Who is Aine Davis? Fourth alleged Islamic State ‘Beatles’ terror cell member arrested at Luton Airport

Aine Davis is accused of being part of notorious Islamic State group and has been charged with terrorism offences after getting off flight from Turkey

A man alleged to be the fourth member of the so-called Islamic State terror cell known as ‘The Beatles’ has been charged with terrorism offences.

Aine Davis, 38, was arrested at Luton Airport on Wednesday evening (10 August) after arriving in England following being deported by Turkish authorities.

He has been charged with terrorism offences in 2014 and possession of a firearm for a purpose connected with terrorism, the Crown Prosecution Service said.

Met Police said he had been taken to a south London police station where he currently remains in custody.

He will appear at Westminster Magistrates’ Court on Thursday (11 August).

Who is Aine Davis?

Davis was detained in relation to offences under sections 15, 17 and 57 of the Terrorism Act, 2000.

Before being radicalised Davis was convicted on drugs offences and was jailed in 2006 for possessing a firearm.

After converting to Islam, he changed his name to Hamza and met Mohammed Emwazi - nicknamed ‘Jihadi John’ by the media.

The two were part of a group that radicalised Muslims living in London, and Davis left the UK to join IS in 2013.

Davis was arrested near Istanbul in 2015 and was convicted by a Turkish court two years later of being a senior member of a terrorist organisation.

At his trial, Davis admitted knowing Emwazi from praying in the same mosque in west London, but denied being his friend, or a member of the “IS Beatles” group.

What is the ‘Beatles’ terror group?

The ‘Beatles’ cell is believed to have been made up of four members who volunteered to fight for IS in Syria and ended up guarding Western hostages.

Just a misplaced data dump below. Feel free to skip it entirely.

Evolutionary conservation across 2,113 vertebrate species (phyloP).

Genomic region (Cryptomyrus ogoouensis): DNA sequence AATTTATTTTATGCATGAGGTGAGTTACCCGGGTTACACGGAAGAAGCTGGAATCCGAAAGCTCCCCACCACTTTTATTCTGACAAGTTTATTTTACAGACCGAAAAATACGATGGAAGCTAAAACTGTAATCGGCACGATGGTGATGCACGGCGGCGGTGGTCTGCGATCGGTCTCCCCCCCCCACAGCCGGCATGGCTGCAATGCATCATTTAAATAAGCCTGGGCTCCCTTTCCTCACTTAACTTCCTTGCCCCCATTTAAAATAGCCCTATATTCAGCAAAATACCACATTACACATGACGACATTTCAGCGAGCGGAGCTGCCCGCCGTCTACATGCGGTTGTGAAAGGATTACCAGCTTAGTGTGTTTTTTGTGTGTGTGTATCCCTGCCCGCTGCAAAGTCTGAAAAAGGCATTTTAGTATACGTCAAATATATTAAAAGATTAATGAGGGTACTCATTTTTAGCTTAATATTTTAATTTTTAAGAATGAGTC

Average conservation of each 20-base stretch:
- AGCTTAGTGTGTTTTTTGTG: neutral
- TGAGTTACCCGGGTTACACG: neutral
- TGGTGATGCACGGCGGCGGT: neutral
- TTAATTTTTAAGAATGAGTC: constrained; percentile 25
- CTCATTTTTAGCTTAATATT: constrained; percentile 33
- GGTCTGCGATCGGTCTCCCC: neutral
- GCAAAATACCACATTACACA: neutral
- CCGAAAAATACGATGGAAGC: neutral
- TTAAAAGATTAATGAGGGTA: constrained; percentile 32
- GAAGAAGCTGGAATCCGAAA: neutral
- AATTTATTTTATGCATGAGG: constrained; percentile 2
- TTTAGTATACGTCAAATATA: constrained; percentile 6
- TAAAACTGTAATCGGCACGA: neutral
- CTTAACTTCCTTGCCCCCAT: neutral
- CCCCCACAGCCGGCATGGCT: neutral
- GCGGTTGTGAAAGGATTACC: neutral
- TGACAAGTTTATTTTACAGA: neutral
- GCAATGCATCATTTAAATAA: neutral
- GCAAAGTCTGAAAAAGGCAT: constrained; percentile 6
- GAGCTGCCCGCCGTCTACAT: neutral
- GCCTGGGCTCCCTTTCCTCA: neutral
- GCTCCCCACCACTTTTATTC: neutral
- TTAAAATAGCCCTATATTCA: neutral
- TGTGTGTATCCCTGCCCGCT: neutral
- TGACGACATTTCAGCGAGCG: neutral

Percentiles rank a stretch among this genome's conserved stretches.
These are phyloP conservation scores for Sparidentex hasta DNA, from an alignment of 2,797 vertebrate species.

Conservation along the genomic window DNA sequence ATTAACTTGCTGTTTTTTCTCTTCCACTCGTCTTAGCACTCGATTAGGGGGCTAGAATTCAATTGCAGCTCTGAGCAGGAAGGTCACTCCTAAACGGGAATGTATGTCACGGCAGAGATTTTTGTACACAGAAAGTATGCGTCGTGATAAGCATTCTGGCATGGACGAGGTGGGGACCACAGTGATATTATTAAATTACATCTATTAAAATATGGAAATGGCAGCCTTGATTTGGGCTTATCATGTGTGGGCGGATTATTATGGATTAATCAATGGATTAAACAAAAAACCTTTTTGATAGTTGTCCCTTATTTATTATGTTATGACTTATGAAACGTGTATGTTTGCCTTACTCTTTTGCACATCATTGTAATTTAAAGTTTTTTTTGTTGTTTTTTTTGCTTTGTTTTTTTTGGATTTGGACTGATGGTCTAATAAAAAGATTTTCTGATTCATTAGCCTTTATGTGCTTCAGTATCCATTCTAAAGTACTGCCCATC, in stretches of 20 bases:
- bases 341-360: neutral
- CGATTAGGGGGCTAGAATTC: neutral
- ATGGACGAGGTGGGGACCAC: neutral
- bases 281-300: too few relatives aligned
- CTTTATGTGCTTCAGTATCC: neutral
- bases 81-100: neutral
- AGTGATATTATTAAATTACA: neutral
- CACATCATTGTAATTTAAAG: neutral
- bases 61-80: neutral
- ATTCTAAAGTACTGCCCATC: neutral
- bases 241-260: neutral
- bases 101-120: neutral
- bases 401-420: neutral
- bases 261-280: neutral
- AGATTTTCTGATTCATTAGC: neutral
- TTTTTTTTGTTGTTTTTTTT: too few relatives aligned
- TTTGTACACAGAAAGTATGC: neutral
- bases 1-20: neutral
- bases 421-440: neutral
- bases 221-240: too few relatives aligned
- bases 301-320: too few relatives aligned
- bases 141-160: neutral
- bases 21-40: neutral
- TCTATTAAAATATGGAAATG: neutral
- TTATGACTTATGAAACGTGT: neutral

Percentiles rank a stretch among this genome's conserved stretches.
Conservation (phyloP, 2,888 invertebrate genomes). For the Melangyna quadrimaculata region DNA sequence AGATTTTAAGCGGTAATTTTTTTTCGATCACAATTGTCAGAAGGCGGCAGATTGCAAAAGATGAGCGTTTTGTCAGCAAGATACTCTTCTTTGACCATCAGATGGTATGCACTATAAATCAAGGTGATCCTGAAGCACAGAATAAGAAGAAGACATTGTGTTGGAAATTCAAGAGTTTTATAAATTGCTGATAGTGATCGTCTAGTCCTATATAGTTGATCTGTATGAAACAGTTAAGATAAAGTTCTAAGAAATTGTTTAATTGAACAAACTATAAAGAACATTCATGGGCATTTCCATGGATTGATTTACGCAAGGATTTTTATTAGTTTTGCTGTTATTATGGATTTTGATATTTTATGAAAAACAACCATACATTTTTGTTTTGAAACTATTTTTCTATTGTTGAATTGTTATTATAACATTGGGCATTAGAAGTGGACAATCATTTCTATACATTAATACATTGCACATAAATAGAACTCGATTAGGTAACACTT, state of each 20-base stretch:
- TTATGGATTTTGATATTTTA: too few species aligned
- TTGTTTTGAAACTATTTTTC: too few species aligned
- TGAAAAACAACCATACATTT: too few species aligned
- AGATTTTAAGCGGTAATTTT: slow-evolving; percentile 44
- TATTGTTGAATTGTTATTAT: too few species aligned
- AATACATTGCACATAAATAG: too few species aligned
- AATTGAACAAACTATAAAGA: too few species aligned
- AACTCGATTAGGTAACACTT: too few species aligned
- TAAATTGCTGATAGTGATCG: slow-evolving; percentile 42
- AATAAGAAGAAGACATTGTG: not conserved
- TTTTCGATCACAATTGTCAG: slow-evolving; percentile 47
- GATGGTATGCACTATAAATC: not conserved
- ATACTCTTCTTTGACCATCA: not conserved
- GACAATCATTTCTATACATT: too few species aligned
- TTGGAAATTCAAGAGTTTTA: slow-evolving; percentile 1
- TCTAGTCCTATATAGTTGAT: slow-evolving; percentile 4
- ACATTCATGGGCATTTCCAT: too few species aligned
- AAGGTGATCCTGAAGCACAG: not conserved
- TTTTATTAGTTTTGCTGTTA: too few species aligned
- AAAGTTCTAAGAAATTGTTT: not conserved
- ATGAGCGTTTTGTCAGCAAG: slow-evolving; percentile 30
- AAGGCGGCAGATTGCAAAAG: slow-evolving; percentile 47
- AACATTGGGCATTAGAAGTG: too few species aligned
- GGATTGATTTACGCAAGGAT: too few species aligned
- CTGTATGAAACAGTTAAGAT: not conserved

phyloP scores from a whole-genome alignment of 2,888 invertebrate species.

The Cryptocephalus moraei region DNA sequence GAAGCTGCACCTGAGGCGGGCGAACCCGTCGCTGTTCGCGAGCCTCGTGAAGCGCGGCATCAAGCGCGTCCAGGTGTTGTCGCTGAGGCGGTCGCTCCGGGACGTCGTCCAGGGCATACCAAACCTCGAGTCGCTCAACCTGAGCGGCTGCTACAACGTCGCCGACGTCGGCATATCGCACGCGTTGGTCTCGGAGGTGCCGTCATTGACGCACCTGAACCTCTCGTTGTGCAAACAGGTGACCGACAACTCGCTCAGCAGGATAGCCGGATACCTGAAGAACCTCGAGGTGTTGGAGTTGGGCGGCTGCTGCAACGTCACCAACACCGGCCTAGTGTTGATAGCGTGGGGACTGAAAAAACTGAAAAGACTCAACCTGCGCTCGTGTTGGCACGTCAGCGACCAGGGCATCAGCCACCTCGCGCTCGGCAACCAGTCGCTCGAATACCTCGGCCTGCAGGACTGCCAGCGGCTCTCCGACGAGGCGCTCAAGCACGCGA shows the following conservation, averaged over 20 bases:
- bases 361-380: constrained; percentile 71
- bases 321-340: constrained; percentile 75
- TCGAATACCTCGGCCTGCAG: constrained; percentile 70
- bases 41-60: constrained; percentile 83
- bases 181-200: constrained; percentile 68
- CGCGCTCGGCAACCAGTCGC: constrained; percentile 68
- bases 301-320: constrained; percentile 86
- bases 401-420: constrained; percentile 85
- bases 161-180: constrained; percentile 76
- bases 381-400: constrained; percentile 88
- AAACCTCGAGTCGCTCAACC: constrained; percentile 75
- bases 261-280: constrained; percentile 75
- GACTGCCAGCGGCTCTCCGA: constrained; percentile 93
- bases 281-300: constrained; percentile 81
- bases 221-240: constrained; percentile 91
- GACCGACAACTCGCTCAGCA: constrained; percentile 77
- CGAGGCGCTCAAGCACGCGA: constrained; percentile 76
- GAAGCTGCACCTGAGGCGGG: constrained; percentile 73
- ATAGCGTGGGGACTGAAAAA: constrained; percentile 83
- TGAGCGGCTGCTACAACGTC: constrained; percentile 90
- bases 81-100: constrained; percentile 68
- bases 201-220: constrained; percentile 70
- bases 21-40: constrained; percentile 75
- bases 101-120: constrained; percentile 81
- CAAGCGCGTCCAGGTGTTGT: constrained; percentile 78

All members are thought to have grown up in west London.

They were nicknamed the Beatles, after the Liverpudlian band, by hostages due to their English accents.

US authorities have said the group killed 27 hostages, beheading several of them - with videos of the murders sent around the world causing outrage.

The group’s actions are said to have resulted in the deaths of four US hostages, journalists James Foley and Steven Sotloff and aid workers Kayla Mueller and Peter Kassig, as well as British aid workers David Haines and Alan Henning and Japanese journalists Haruna Yukawa and Kenji Goto.

Cell ringleader Mohammed Emwazi, widely known as ‘Jihadi John’, was killed in a drone strike in Syria in 2015.

The two other group members are in custody in the US after being captured by Kurdish forces in Syria in 2018.

Alexanda Kotey is serving a life sentence and El Shafee Elsheikh is due to be sentenced this month in the US after being convicted in April.

Both men were stripped of their British citizenship in 2018.

What have the police said?

A spokesman from the Metropolitan Police said in a statement: “A 38-year-old man has been charged with various terrorism offences following an investigation by the Met’s Counter Terrorism Command.

“Aine Leslie Davis, (11.02.84) of no fixed address, was charged with offences contrary to sections 15, 17 and 57 of the Terrorism Act 2000.

“He has been remanded in police custody and is due to appear at Westminster Magistrates’ Court later this morning, Thursday August 11.

The statement added: “On Wednesday August 10, officers from the Met’s Counter Terrorism Command arrested a 38-year-old man at Luton Airport after he arrived into the UK on a flight from Turkey.

“He was taken to a south London police station and subsequently charged with the above offences.”

A spokesman for the CPS Special Crime and Counter Terrorism Division said: “The CPS authorised the Metropolitan Police to charge Aine Leslie Junior Davis for terrorism offences in 2014, and after being deported to England by Turkish authorities he has been arrested at Luton airport following his return to the UK.

“Mr Davis, 38, has been charged with terrorism offences and possession of a firearm for a purpose connected with terrorism.”

The spokesman added: “The Crown Prosecution Service reminds all concerned that criminal proceedings against Mr Davis are active and that he has the right to a fair trial.”

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